But this is all well and good. In his wisdom, Mangum must have some sense that the lack of gigging around such an album has amplified the need for its performance to reflect our perfect memory of it. I resent Steve Albini, as in, I would like to give him a noogie, for all but promising never to repeat the precise lyrics and phrasing in 'Billiard Player Song' I fell in love with. In fairness to Albini, few artists wear self-referential simulacrum well. It is, in fact, a suspiciously convenient principle to hold. But it is written that Mangum is unquestionably an authentic artist, as he carried out the following steps: 1. Write epic album 2. Walk away as a small army mobilises in its favour, turns, then starts chasing you down the fucking street. And now we must add the third authenticator: he came back, allowing for himself a moment to indulge in the full-bodied heart-slaying joy that is his transcendent catalogue. I found myself overwhelmingly happy for him, happy for Jeremy Barnes, happy for Scott Spillane, happy with Julian. This wasn’t my church at all, my church was burned each time I had privately listened to the record. This was theirs.

-Posted on The Quietus, November 25th, 2013

Sunday, December 1, 2013

Black Metal Friday

Burzum, The Cupcake Tapes

A below average tolerance for shopping plus above average aversion to crowds finds me home each "Black Friday" without question. November 29, 2013 was spent on the computer, writing, with periodic YouTube breaks to build the playlist that turns around increasing productivity. As stated here, "the ideal mix provides a nexus of knowns and unknowns...with a welcome earworm stimulant every hour on the hour." For this I visit the choice Internet DJs I depend on to rearrange the familiar as strange. But sometimes sources are tapped, or delinquent (do you get holidays off? on the internet?), or otherwise, and I scour any genre without top heavy vocal lyrics on YouTube. 

"Focus Grind" is composed out of of Black Metal. I was cruising, clocking 2,000 words when all instrumentation minus the guitar lead cuts out in Burzum's "Black Spell Of Destruction." Varg Vikernes continues to scream, and an ironic holiday tradition takes shape. 

Thursday, November 28, 2013

Better Than I Deserve

Keep Out, Narcs!

Sunday, November 10, 2013

I Used To Make A Livin’, Man: Picking The Banana

The irony here can only be fully appreciated by me and mine, one of whom is my editor: She has patiently read several drafts of the following text since last summer, written upon news that the Velvet Underground and the Andy Foundation had settled the banana lawsuit. The other is my fiancé. As well as having served as editor, we simultaneously jumped a foot back on the couch as we flipped open a laptop to check movie times, revealing a preloaded Pitchfork homepage bearing the headline, "RIP Lou Reed". This essay had been queued in my editor's inbox for a week when that happened.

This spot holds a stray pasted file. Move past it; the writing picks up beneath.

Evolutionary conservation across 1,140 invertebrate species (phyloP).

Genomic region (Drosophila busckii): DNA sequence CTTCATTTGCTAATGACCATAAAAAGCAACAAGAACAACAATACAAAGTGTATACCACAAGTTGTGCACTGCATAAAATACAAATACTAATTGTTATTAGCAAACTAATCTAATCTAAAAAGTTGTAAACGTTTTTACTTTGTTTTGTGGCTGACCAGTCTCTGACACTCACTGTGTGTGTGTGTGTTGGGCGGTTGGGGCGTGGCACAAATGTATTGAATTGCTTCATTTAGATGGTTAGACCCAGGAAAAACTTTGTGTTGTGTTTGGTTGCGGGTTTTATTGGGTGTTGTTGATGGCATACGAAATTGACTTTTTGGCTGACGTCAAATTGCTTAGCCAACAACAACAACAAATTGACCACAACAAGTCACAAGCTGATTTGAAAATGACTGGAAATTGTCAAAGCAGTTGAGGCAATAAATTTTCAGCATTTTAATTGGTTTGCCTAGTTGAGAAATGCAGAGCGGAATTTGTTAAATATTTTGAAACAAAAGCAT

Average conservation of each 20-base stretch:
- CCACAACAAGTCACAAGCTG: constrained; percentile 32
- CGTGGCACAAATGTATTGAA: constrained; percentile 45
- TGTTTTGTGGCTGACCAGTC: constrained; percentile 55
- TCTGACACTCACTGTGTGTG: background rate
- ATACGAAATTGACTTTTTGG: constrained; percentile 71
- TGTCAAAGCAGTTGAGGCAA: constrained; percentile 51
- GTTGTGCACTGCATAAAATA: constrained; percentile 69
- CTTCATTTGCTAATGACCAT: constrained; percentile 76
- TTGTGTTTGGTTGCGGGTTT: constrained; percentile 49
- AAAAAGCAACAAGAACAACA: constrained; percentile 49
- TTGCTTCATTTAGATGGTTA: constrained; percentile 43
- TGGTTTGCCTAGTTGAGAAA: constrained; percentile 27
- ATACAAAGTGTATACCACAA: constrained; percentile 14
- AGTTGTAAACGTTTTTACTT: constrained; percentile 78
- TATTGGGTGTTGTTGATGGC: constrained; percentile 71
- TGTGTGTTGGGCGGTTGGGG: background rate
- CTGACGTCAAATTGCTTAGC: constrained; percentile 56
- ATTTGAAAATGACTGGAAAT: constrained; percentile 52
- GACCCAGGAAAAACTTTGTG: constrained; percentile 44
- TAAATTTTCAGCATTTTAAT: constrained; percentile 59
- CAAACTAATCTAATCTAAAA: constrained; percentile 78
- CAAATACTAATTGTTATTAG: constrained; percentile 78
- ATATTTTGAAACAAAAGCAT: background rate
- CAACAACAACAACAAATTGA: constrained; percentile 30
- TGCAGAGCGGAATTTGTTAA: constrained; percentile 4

For Lou, RIP.

October 20, 2013

What would Warhol say? Predictably unfruitful, nonetheless, this low-hanging hypothetical is tempting as of late.

We do not wonder what he would have said about this or that because he was a “great artist,” nor because he was a man of great insight. His public record: Notably redundant, and never with more than a singular message. Yet this conjecture, WWWS?, surfaces as that message becomes more and more relevant. With his philosophy at the helm, Warhol’s imagery is currently experiencing a second life, with meta-branding and two-headed monsters as the result: His Pellegrino bottles have been sold back to Pellegrino, and Jackie O’s mug–-now truly distorted–-wraps Philip Treacy hats. The perverse nature here dares us to wonder–-and perhaps he is a “great artist” after all because we do–-what would Warhol say? Is making money still art? Is being good in business still the most fascinating kind of art?

The actualizing force behind these products is his estate, the Andy Warhol Foundation, and it is interesting how the issues it is tasked with are exceedingly referential to Warhol’s work. In contrast, when David Smith’s sculptures were tampered with after his death – by nature, negligence, or one man’s hubris, it was dreary - not paradoxical, ironic, or in any way sound with Smith’s contributions to art history. What Warhol’s estate maneuvers– authenticity, copyright, product licensing, branding– could all be drummed up as content within Warhol’s work. As these elements surface, it’s as if Warhol packaged them into his artwork to be revealed in time, as life insurance towards prophecy fulfillment.